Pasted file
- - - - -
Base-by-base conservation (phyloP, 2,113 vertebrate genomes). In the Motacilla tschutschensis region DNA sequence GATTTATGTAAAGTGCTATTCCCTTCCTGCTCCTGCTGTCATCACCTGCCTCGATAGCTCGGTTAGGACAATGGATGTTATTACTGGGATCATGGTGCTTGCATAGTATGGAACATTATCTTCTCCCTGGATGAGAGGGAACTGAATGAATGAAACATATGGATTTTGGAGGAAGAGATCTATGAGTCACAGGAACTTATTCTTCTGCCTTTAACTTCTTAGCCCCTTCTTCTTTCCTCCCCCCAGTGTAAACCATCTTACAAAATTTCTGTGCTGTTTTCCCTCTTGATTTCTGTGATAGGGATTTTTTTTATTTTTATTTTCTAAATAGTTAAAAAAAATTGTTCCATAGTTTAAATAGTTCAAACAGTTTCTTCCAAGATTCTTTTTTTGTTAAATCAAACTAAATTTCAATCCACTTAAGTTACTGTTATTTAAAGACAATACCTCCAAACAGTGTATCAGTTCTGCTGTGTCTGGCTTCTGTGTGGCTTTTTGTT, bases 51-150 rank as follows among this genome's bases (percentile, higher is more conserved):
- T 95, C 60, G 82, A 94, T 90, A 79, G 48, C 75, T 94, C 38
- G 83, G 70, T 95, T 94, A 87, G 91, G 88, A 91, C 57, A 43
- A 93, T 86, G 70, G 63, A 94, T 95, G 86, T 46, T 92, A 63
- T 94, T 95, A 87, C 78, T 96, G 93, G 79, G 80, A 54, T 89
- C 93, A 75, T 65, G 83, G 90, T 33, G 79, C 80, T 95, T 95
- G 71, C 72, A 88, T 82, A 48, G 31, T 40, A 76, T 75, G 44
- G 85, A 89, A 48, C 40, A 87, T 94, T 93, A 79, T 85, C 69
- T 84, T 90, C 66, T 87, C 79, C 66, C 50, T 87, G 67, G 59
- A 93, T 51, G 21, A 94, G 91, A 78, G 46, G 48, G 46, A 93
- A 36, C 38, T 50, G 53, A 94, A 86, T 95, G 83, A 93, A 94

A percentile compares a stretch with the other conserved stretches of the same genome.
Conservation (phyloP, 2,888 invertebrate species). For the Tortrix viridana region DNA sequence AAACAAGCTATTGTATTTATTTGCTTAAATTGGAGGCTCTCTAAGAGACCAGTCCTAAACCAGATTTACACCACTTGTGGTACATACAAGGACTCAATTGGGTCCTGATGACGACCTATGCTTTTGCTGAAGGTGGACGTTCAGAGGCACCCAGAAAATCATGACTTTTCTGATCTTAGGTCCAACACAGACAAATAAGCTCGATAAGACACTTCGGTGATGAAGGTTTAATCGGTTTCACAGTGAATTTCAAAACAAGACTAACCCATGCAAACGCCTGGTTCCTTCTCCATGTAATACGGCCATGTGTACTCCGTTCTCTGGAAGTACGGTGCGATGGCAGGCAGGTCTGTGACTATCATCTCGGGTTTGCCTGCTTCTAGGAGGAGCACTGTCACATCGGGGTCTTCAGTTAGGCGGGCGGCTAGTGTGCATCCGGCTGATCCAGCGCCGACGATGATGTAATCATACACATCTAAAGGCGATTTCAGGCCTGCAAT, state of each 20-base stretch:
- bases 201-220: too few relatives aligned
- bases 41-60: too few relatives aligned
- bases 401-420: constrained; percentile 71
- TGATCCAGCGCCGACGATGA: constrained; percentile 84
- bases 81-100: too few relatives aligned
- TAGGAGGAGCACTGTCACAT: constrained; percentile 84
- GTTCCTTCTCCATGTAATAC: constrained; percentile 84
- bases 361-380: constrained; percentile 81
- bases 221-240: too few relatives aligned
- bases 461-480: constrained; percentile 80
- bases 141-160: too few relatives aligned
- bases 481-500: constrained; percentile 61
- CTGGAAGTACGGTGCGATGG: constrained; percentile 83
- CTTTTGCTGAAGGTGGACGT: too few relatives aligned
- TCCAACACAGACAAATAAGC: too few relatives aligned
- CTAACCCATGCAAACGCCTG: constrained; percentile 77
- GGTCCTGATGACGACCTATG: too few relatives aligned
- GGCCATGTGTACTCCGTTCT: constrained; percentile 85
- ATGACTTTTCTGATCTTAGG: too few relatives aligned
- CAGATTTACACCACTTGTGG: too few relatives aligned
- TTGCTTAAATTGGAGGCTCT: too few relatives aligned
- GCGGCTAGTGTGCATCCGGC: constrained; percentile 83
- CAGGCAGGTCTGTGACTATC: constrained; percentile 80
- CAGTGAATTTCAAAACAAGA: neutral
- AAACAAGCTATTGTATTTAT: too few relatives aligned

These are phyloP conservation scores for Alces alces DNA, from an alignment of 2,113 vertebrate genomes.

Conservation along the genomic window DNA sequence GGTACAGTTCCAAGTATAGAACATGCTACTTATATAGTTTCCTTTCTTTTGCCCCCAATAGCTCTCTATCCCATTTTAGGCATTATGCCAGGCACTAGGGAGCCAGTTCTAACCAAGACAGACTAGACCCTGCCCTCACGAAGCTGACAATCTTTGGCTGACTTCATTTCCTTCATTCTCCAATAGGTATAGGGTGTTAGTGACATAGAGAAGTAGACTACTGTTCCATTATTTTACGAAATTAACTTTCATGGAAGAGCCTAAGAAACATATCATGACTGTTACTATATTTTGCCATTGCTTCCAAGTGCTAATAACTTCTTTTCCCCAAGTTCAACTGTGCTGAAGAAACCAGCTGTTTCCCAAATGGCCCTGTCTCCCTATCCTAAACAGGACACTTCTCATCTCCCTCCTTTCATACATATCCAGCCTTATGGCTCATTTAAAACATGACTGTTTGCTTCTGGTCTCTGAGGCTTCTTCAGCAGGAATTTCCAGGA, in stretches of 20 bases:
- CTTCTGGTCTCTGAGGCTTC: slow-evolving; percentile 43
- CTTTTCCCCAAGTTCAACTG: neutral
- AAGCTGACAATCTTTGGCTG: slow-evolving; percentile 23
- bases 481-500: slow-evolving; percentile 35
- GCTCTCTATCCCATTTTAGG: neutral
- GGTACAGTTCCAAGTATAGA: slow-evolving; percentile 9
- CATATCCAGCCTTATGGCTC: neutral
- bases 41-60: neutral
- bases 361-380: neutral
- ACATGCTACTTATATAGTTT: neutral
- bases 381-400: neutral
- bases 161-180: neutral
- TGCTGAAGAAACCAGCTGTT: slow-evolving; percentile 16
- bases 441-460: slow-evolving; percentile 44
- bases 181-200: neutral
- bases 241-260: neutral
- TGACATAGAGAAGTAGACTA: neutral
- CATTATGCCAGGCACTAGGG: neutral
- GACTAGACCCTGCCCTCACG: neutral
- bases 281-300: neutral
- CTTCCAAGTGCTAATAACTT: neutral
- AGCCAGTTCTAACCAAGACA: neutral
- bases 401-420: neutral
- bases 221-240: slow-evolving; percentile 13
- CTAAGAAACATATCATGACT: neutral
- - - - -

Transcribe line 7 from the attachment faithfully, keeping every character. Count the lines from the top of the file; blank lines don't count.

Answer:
- G 71, C 72, A 88, T 82, A 48, G 31, T 40, A 76, T 75, G 44